Historical information

Born in 1844 Prince Alfred was the fourth child and second son of Queen Victoria and Prince Albert.

He joined the Royal Navy at age 14 as a midshipman and by 1866 had attained the rank of captain and had command of HMS Galatea, a steam-powered sail-equipped frigate. In the same year, Alfred was made Duke of Edinburgh.

In January 1867 the Galatea set sail from Plymouth on a round the world voyage visiting the Mediterranean before making a state visit to the emperor of Brazil. Two months were spent in the Cape Colony in South Africa before crossing the Indian Ocean to Australia.

The Prince continued his tour to country Victoria and in Bendigo tragedy struck on 18th Dec 1867. A model of the royal ship Galatea, crewed by young boys, was the centerpiece of a reception and a procession. The procession circled round, and entering the Camp Reserve piled the torches into one general bonfire. At this time the demonstration of the evening was marred by a sad accident. The Bendigo Volunteer Fire Brigade put on a demonstration with lighted torches which were carelessly extinguished, embers floated onto the model ship which quickly caught fire. Witnesses also reported that firecrackers were being thrown. the accident was caused either owing, to the fireworks or careless use of the torches. Three boys in the model ship were burned to death and several others injured.

The Volunteer Fire Brigades' rigged ship Galatea, which had formed a conspicuous object in the proceedings of the morning was driven along the crowded thoroughfare manned with young citizens dressed in sailor costumes, and took fire from the fireworks. Some of the sails immediately caught fire, and before an escape could be made, four of the occupants were most severely burnt. With. the assistance of the bystanders, the flames were quenched, but so severe were the injuries sustained by the lads, that they had to be conveyed to the hospital.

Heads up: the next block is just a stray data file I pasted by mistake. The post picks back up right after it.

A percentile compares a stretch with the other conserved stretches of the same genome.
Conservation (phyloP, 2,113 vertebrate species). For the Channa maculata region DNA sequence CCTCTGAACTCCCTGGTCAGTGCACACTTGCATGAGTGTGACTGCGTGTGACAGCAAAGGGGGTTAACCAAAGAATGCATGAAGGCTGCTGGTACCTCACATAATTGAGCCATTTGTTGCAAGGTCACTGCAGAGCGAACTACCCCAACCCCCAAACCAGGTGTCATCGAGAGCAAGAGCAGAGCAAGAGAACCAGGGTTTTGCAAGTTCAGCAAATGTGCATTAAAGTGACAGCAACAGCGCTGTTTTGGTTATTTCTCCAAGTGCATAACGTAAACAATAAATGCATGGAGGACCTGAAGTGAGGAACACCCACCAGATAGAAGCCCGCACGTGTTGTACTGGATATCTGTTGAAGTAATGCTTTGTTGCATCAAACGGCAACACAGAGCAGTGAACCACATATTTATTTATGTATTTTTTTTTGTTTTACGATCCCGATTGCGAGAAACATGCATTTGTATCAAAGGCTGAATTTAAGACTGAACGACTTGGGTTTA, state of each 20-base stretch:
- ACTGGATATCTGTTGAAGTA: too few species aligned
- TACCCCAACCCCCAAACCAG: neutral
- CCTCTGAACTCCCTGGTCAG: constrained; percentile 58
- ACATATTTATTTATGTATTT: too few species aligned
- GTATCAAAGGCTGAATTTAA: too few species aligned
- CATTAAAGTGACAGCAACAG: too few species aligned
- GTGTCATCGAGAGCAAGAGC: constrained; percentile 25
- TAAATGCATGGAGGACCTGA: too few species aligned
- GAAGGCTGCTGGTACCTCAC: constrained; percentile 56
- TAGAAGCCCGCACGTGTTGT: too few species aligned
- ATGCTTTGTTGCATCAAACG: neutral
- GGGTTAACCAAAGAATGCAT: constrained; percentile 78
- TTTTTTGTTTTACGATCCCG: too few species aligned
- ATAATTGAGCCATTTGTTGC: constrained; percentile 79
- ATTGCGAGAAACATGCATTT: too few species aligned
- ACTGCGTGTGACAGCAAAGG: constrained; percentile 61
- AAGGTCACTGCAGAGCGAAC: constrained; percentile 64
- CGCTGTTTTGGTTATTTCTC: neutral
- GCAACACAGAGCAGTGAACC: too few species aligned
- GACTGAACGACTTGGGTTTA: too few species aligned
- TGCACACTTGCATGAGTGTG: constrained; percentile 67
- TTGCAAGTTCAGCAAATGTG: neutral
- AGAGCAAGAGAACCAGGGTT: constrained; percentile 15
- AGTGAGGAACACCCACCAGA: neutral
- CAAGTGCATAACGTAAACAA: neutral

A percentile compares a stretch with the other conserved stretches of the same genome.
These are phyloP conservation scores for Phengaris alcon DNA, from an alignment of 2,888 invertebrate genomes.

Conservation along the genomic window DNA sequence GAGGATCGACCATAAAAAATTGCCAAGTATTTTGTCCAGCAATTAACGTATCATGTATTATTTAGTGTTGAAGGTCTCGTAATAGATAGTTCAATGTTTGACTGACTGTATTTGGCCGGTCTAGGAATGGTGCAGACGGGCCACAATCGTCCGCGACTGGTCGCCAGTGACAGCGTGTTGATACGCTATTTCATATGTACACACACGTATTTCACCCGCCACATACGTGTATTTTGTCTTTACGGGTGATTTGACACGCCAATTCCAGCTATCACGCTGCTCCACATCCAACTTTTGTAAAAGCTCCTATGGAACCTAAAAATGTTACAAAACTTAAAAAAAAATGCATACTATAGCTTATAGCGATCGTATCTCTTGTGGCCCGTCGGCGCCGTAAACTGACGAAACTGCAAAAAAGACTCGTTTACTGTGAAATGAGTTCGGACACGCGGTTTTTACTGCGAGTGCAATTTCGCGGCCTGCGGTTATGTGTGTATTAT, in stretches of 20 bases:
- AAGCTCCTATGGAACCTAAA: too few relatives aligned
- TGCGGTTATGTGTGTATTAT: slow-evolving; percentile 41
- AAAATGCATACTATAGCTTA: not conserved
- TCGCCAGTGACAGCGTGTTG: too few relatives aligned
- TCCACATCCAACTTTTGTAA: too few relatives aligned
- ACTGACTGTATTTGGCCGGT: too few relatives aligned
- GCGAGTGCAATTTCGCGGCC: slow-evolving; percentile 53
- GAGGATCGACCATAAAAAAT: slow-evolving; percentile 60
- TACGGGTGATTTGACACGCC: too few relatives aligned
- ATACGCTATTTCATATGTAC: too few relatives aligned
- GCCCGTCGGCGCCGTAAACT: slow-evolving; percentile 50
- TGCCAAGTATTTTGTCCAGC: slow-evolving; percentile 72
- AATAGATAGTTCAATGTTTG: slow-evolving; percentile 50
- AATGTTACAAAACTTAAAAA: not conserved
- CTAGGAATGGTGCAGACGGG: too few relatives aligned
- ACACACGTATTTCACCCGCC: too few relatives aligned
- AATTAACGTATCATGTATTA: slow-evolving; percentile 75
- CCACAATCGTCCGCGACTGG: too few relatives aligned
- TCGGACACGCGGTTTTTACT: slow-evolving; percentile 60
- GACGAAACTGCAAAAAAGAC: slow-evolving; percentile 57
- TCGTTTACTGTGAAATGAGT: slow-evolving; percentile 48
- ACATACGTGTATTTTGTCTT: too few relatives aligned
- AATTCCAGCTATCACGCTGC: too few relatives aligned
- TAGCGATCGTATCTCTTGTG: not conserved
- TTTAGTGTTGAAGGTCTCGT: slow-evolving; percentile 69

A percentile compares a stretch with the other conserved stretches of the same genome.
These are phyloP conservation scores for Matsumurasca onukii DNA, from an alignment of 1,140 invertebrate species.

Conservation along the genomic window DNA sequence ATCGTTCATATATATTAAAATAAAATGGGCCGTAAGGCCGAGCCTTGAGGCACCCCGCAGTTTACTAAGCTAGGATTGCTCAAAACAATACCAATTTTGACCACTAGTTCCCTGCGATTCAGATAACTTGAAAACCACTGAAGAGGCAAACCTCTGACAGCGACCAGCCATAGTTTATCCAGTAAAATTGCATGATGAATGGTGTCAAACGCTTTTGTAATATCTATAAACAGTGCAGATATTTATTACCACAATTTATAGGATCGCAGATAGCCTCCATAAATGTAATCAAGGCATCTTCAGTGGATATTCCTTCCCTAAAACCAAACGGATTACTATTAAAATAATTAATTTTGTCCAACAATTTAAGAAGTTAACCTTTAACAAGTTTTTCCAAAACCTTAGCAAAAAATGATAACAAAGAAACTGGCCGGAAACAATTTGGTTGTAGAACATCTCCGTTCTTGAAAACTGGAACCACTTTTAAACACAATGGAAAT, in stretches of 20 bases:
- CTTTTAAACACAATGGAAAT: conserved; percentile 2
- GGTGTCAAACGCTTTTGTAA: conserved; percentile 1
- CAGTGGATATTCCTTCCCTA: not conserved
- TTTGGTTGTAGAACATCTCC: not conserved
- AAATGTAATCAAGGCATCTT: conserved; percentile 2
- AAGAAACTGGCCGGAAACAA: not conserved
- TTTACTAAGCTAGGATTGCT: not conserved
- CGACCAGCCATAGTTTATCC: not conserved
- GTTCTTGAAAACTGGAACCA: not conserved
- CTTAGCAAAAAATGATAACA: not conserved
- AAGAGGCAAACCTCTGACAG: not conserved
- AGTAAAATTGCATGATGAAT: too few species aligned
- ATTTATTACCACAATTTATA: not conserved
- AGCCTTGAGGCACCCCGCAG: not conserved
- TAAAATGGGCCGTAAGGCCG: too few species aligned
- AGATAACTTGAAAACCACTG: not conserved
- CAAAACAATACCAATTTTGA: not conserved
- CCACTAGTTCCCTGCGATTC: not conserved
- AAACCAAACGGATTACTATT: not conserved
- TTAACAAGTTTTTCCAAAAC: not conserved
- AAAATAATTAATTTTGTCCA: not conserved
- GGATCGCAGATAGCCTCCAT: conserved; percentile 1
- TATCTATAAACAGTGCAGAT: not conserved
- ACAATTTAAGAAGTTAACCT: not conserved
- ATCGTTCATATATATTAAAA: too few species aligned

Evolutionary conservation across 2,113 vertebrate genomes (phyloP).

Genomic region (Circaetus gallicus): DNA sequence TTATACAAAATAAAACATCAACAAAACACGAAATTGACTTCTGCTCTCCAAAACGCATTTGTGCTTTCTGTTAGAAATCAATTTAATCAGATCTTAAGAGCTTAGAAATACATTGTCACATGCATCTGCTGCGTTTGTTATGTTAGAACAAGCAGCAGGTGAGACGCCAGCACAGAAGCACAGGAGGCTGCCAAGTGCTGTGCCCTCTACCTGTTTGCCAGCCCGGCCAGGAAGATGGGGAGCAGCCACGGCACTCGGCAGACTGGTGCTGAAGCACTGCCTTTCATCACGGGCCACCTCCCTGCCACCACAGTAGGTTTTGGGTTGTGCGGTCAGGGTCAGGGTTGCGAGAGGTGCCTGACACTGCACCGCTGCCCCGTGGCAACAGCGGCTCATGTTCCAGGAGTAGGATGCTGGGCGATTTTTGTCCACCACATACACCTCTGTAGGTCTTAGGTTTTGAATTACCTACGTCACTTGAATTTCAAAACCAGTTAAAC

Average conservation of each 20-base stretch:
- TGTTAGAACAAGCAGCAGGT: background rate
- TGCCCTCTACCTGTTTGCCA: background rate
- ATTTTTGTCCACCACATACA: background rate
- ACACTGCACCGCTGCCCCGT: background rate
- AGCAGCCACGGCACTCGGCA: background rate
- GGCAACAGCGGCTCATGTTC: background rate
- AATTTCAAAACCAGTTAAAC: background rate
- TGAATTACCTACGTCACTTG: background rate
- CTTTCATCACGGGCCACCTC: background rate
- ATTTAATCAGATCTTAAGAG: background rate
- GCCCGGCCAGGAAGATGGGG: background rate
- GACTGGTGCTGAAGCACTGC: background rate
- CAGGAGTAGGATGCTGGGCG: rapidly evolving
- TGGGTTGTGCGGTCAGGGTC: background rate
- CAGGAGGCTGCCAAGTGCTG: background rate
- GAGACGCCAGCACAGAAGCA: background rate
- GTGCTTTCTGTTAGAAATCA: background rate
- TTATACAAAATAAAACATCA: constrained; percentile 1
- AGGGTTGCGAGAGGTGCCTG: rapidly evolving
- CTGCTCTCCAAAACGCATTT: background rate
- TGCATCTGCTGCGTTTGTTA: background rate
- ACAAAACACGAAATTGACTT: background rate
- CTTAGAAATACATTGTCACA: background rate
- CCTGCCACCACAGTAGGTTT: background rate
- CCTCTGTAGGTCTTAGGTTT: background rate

Of the four, one, James Brown, son of Mr.James Brown, formerly, of the Water Supply department in Sandhurst and now of Tasmania, recovered from his injuries, but the other three died shortly after the accident. They were Wm. Langston McGrath, Sylvester Francis Cahill and Thomas Walters, each about eight years of age. They were buried at the Back Creek Cemetery, and a movement, initiated b ythe citizens, resulted in their graves being marked by public memorials. In connection with this sad event it should be mentioned that when the explosion of fireworks on board the model ship took place, Mr. Meagher, the captain of the brigade, although struck on the head by a rocket, dragged several of the boys from the flames. He and Mr. Hickey, one of the members of the brigade, were severely burned in their efforts to save the boys, in which they were assisted by Mr. Irving.

Physical description

Bendigo Historical Society excursion to the Bendigo Cemetery and visit to the graves and memorial of the three boys burned to death in a model of the ship Galatea during the visit of the Duke of Edinburgh in 1867. The DVD contains a slide show of the excursion. The photos taken by Libby Luke are published here.